An Issue No More

Image to the short story about coming full circle, a wide open field of grass sits surrounded by trees amidst the fall weather.

An Issue No More


Rico Lamoureux


All Rights Reserved.


The third slab of the cobblestone entrance leading to the park is where Frankie now stood. The garden to his first stage of growth, where he had developed memory both good and bad. Nature’s cradle, where he got to know his five senses, where he had learned to crawl, walk, run. And run he did, daring to go farther with every journey. When he stopped there would be nothing around but wide open green space. It was during these moments when panic would set in, believing he had reached the ends of the earth and had lost mama forever.

But as sure as the tears would build up in his eyes she would appear out of nowhere and swoop down to pick up little Frankie, making everything wrong right again as they would magically be back in the security of their soft blanket, mama teaching him how to make a pair of scissors with two blades of grass.

Her assurance that nothing would ever cut them apart was all a little boy needed to feel safe in this world, which is why one fall afternoon when tears had built up in her eyes it had felt as though they had not only reached the end of the world, but was falling off it. He had reached the age of six, young enough to have no control over the situation, old enough to know that this was the most painful experience his heart had ever felt in his young life as they both stood on that third cobblestone step having to say goodbye. He still didn’t understand why. Why she had to leave him. Why she was letting those two strangers over on the first cobblestone step take him away. Why she didn’t want him anymore.

This last question turned her falling tears into a waterfall of salty drops, heavy and big they were, mixing with his own until she could no longer handle the sight of breaking his heart. One last kiss on the forehead and she was off in a flash, young Frankie left alone with the two strangers looming nearby to take him away. He watched until he could no longer see his mother’s back, then looked over at the fields of green they had spent so much time in, knowing now that they would be no more swooping down and magically reappearing in the comforts of their soft blanket.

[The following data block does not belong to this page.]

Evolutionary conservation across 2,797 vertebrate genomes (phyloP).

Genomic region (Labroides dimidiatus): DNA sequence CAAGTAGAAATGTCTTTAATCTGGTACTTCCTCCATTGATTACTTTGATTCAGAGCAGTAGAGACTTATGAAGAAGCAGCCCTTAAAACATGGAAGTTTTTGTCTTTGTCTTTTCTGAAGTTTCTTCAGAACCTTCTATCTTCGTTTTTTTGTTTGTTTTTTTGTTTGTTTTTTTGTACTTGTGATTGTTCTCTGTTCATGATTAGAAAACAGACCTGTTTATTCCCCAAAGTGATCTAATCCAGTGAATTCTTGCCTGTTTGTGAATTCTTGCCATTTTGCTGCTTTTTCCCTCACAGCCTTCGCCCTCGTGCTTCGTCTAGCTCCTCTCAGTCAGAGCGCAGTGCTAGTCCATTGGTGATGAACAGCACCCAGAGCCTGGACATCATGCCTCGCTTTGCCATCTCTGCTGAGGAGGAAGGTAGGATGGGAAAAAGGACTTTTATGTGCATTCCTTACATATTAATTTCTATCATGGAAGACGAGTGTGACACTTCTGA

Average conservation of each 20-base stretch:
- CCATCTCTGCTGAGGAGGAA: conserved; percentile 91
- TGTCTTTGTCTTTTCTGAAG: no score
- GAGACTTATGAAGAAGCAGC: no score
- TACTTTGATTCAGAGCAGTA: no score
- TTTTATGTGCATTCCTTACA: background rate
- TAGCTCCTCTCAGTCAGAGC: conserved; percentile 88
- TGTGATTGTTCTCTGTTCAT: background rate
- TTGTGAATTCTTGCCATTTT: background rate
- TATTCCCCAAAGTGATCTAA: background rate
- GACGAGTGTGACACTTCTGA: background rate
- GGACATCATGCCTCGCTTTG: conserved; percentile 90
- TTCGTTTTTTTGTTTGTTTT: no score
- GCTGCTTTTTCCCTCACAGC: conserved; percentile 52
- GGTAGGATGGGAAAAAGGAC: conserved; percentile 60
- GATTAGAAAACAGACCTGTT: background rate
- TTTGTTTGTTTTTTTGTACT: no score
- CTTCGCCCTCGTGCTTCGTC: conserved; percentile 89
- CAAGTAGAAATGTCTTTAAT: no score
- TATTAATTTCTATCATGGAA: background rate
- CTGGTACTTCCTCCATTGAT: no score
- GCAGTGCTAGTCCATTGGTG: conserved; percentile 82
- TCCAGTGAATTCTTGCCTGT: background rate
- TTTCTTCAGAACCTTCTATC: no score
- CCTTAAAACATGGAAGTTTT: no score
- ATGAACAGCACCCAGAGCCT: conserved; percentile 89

Frankie looked down to the cobblestone step beneath his shoes, counting from the corner of his eye the one the strangers were standing on to the one he and his mother had shared. The third step. The last three words she had said to him; I love you.

Then why?

Once a month Frankie would find himself back where his heart had been broken, where he would insist on waiting on that third step until his mother would arrive for their one hour visits, laughing and playing in the park as if the rest had only been a bad dream, but then forced to wake and re-break the heart over and over again.

Acceptance eventually held the hand of passing time, Frankie growing accustomed to a new home, a new way of life, and a once-a-month mother. By adolescence it was all he really knew, teenage hormones taking precedence over sixty-minute visits with the woman he didn’t really know anymore. With this came his first love, and the attachment to never want to let go, but most young hearts feel the need to flutter about before settling down, and so Frankie’s was hurt time after time, until one day while standing atop his cobblestone step made a promise to himself that the heartache would end. He would close it off, nail it shut, keep it buried deep within until the gift of having his own child would be bestowed upon him.

And so for years this is what had become of Frankie’s heart, vaulted away as he saved for his mission, burying along with it the term the experts liked to call abandonment issues. Until finally the day had come when the numbers in his bank account were plenty enough to proceed with his plan of finding a woman to bear him a child. Not a lover a friend or even an acquaintance, for this would require the heart to feel. What he sought out was a surrogate, a womb for hire. An emotionless, no-strings-attached business transaction that in the end would give him back the gift of love and security.

Nine months after finding such an opportunity Frankie held in his arms a little version of himself, those beautiful wide eyes looking up at his own as he embraced them with his own, promising to never let go until his last breath of life. Promising to dedicate his life to the special bond they shared, the assurance that the natural desire of a child of any age never wants to truly sever their relationship with their parent enough to finally let go of the fear of ever losing his heart again. His heart now being his baby, and therefore his love, his everything.

From this third cobblestone step Frankie had now found completion.



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